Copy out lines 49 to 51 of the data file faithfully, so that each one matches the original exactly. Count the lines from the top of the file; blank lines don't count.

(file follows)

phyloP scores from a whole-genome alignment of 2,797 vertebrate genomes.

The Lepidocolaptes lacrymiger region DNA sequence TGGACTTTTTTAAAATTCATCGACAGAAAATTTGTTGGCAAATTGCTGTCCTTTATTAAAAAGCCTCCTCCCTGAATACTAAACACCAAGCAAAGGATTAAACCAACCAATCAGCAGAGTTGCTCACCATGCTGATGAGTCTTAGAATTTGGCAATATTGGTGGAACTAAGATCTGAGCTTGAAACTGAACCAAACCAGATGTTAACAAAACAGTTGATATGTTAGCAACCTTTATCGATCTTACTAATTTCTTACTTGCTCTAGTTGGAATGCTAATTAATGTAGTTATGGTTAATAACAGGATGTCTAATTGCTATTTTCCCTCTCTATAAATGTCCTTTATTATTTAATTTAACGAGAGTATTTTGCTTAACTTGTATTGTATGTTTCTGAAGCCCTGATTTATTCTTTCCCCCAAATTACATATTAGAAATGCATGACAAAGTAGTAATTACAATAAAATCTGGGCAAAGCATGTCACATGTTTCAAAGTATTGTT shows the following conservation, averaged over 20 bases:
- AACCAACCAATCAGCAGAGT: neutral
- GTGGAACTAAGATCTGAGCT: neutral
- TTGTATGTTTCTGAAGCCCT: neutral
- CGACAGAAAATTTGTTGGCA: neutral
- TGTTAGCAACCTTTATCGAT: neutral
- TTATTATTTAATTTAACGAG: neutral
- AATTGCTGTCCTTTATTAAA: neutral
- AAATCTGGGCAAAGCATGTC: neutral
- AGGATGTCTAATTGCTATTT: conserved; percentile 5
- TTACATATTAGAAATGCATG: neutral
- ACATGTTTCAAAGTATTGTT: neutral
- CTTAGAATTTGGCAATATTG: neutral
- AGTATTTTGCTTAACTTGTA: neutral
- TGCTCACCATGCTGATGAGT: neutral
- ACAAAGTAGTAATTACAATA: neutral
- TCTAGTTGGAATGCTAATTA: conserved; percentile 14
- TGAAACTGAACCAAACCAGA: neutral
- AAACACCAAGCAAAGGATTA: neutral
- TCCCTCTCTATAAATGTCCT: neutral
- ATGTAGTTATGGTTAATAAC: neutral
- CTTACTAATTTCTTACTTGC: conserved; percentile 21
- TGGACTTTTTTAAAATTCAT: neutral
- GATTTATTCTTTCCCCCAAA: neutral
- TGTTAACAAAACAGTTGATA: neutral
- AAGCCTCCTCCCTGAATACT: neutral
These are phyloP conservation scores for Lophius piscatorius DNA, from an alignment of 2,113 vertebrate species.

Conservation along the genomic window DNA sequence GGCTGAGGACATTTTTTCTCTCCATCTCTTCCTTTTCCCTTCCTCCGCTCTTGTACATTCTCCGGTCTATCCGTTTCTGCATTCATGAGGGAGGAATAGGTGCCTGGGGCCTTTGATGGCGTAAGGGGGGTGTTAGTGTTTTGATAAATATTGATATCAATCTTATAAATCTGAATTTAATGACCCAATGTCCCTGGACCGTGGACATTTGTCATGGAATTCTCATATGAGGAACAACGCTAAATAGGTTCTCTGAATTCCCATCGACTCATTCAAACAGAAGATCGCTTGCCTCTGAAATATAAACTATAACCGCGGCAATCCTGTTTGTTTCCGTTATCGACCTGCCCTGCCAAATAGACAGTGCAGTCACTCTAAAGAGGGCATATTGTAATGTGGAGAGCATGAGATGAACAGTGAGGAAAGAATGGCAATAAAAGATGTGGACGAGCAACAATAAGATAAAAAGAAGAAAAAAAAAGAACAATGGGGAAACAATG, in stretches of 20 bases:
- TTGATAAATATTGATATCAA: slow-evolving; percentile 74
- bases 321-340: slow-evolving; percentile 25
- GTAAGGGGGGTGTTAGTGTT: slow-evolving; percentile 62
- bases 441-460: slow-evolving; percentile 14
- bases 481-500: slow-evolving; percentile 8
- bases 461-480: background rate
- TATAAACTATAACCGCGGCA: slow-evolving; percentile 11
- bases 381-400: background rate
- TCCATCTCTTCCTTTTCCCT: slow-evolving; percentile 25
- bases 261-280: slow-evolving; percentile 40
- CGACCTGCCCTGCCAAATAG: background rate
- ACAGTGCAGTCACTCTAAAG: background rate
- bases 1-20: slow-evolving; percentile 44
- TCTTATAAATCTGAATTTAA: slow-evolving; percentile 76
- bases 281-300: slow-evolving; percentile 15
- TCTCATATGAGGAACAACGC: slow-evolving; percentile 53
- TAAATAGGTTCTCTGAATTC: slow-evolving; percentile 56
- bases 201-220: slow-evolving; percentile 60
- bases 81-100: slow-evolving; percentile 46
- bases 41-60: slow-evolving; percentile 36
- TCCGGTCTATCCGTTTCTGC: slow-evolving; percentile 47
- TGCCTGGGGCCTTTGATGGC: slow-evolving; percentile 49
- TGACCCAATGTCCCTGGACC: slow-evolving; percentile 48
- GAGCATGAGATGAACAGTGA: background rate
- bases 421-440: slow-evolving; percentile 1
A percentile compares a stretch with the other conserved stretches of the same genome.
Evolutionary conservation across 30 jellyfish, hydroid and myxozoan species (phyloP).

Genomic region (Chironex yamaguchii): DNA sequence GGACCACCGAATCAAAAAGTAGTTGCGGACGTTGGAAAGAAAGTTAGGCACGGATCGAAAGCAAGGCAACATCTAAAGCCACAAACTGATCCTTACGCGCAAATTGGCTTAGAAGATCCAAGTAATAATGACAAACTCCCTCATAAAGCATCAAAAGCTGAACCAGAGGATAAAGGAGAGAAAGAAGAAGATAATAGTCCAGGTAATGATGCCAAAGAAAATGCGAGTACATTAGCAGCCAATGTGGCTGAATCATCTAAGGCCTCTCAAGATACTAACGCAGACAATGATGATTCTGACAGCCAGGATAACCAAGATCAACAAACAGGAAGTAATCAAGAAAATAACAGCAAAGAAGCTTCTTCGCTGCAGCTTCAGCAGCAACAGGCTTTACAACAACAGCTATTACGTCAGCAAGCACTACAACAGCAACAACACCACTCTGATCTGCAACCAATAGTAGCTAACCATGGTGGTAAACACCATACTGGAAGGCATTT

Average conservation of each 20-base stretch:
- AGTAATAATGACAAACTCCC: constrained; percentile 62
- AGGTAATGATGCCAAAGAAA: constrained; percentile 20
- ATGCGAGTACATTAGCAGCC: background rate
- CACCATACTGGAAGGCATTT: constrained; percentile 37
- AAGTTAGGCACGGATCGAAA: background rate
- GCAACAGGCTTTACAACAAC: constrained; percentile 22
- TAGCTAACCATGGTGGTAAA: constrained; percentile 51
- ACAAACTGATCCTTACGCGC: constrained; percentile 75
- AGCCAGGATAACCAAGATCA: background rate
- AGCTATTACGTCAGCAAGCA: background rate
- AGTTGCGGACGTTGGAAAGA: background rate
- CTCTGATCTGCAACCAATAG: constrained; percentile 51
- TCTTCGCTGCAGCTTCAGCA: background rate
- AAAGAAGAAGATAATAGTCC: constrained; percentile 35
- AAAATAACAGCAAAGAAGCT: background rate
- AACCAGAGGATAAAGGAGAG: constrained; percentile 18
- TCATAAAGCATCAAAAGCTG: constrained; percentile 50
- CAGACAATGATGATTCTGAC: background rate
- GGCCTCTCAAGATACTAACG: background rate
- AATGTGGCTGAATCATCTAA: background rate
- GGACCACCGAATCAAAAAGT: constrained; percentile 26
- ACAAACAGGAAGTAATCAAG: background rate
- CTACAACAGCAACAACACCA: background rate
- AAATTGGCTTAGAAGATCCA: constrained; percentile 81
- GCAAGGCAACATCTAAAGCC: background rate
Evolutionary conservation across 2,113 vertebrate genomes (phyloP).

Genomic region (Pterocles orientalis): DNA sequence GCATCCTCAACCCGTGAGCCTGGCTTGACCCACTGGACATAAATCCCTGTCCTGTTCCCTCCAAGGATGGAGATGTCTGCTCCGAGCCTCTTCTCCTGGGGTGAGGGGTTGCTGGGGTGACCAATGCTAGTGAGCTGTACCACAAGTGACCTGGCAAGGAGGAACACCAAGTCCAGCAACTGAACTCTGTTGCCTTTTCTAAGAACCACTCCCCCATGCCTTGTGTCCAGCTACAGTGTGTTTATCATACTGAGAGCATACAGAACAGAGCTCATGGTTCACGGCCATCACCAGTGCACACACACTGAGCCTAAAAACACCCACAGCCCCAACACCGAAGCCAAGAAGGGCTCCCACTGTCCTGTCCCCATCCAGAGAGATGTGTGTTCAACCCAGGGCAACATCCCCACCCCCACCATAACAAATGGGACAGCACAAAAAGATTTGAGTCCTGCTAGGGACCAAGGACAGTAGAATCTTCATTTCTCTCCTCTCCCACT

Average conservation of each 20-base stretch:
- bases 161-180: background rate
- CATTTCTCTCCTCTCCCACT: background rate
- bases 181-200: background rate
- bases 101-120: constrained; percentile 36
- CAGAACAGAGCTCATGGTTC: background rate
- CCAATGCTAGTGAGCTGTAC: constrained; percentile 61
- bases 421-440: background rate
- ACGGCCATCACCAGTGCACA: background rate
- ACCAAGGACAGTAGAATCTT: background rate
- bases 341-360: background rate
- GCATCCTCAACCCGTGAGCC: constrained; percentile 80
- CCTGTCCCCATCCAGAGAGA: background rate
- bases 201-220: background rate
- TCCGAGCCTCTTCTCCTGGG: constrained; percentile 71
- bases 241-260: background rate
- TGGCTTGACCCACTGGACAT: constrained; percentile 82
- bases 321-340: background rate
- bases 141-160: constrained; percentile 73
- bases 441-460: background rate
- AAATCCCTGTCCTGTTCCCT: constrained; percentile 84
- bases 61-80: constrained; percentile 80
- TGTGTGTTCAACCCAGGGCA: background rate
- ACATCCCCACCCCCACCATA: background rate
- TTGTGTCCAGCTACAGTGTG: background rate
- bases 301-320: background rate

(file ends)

- bases 41-60: slow-evolving; percentile 36
- TCCGGTCTATCCGTTTCTGC: slow-evolving; percentile 47
- TGCCTGGGGCCTTTGATGGC: slow-evolving; percentile 49